The concept of interchangeable parts helped revolutionize modern manufacturing in the 19th Century. Parts, made to the same standard of quality, that when put together form a machine. When one part required repair, it could be exchanged for a new version and the machine would work again. When one part failed, the machine itself was no longer doomed to fail with it.
That same concept will be put to use in Riverdale this season. Not to revolutionize industry, but to refashion the Manhattan Jaspers. For the first time in three years, the Jaspers aren’t wearing the MAAC crown, and it falls on head coach Steve Masiello to guide his team back to the throne.
Under Masiello, the Jaspers have built their trademark upon a high-pressure defensive system, designed to confound and disorient the opposition. It is a system carried over from Masiello’s time as an assistant under Rick Pitino at Louisville, a six-year period of 20 or more wins including four NCAA Tournament appearances.
It is that signature system which aided the Jaspers in their pursuit of back-to-back MAAC championships in 2014 and 2015. It led Manhattan to be ranked 35th in the nation in steals per game last season, and this year it may be the adoption of interchangeable parts which bolsters the system and ignites a bid to regain the conference crown.
“The thing I love about this team is our depth,” Masiello said at last month’s New York College Basketball Media Day hosted by Hofstra University. “We can get guys to come in and play for three or four minutes as hard as they can, then get two new guys in right away and constantly have fresh bodies. When we’ve been able to do that, we’ve had our most success.”
Manhattan returns three of its top four leading scorers of a season ago, but loses leading contributor Shane Richards. Rich Williams, Zane Waterman, and Calvin Crawford are expected to be leaned upon this season not just for their on-court prowess, but their experience with the demands of the system. All three averaged double-figures last season – Williams posted 14.8 ppg while Waterman and Crawford averaged 11.0 and 10.8 respectively.
“The thing no one really knows about Rich is he’s finally playing his natural position back at the 3,” Masiello said of his senior guard. “Now we’re getting Rich back to a scoring area, and he scores like people breathe. He’s a very gifted scorer.”
The junior duo of Waterman and Crawford project to be fixtures of the Jaspers’ frontcourt, though Masiello anticipates continued improvement as each player’s skill set flourishes.
“Zane’s a guy who should be a double-double guy almost every night,” Masiello said. “Calvin Crawford is more out of that Emmy [Andujar] mold in a sense that he can do a lot of different things. He can hurt you in the post, step out and shoot it, put it on the bounce, and rebound the basketball.”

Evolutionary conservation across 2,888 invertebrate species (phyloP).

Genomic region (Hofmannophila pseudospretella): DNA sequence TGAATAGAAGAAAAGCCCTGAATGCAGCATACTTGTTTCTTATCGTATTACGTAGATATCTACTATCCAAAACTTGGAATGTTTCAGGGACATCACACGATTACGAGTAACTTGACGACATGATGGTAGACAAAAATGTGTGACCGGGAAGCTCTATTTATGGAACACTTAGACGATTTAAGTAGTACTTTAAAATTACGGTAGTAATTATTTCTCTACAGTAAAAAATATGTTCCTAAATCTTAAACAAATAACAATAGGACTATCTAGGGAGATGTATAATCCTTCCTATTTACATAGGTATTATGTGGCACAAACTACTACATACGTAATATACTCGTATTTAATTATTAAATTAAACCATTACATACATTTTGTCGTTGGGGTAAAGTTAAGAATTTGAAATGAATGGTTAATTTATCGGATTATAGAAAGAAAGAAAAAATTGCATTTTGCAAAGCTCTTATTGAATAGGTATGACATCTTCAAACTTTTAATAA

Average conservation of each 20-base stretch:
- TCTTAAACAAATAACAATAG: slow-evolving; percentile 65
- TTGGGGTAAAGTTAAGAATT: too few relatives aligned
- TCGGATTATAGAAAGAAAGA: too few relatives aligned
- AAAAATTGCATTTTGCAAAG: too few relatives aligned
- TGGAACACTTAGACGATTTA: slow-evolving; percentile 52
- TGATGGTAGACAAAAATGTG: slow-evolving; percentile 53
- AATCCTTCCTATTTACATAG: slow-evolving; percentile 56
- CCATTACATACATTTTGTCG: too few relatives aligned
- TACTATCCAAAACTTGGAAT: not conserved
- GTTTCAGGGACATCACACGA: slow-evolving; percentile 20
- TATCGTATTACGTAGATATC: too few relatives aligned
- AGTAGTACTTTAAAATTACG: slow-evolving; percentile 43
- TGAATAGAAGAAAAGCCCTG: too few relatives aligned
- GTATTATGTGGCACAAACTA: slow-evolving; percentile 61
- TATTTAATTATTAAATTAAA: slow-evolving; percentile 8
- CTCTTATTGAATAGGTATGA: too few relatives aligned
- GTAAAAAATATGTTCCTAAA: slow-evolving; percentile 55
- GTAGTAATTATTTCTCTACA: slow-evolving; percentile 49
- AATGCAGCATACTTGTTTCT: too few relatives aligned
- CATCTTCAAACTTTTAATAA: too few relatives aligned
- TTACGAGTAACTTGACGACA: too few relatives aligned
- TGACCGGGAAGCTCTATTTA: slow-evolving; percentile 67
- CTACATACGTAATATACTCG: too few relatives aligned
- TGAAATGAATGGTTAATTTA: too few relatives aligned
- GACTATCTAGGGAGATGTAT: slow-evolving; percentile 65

Players joining the cast this year include Ball State transfer Zavier Turner, 7-foot-2-inch center Ahmed Ismail of Cairo, Egypt, and freshman Aaron Walker Jr., a star at Cardozo High School last season. They, along with four new faces and five other returners, should provide Masiello with enough pieces to effectively run his high-pressure system.
“There’s a lot of options now that I don’t think we had maybe last year,” Masiello added.
Turner especially owns the potential to develop into one of Manhattan’s key pieces this season. The 2014 Mid-American Conference Rookie of the Year averaged 8.7 ppg and 3.3 apg as a sophomore in 2014-15 before sitting out last season per NCAA transfer rules.
“What I think is really going to separate him is how much of a student of the game he is,” Masiello said of Turner. “He’s got so much upside. He’s very good right now, but I think he has a chance to be really special throughout the year.”
One might think the rise of conference foes Monmouth and Siena, widely projected as the top two teams in the league, coupled with cross-town rival Iona’s league championship last season might take the pressure off the Jaspers and allow them to fly under the radar. Not so fast, says Masiello.
“At the end of the day, when you see Manhattan on your schedule you’re just going to get up a little different.” Masiello petitioned. “I would love to come in and say we’re the underdog, but I’ve already seen a lot of schedules and [schools] have their Whiteout, or whatever it is against Manhattan. That’s all you need to know right there.”
As it is with industry, the performance of the individual parts will determine the quality of the machine. It is the interchangeable parts, and the man at the helm responsible for their standard of quality, which will determine if Manhattan is again able to rise to prominence in the MAAC in 2017.
Vincent Simone covers the MAAC, Hofstra, and more for NYC Buckets. You can follow him on Twitter @VTSimone.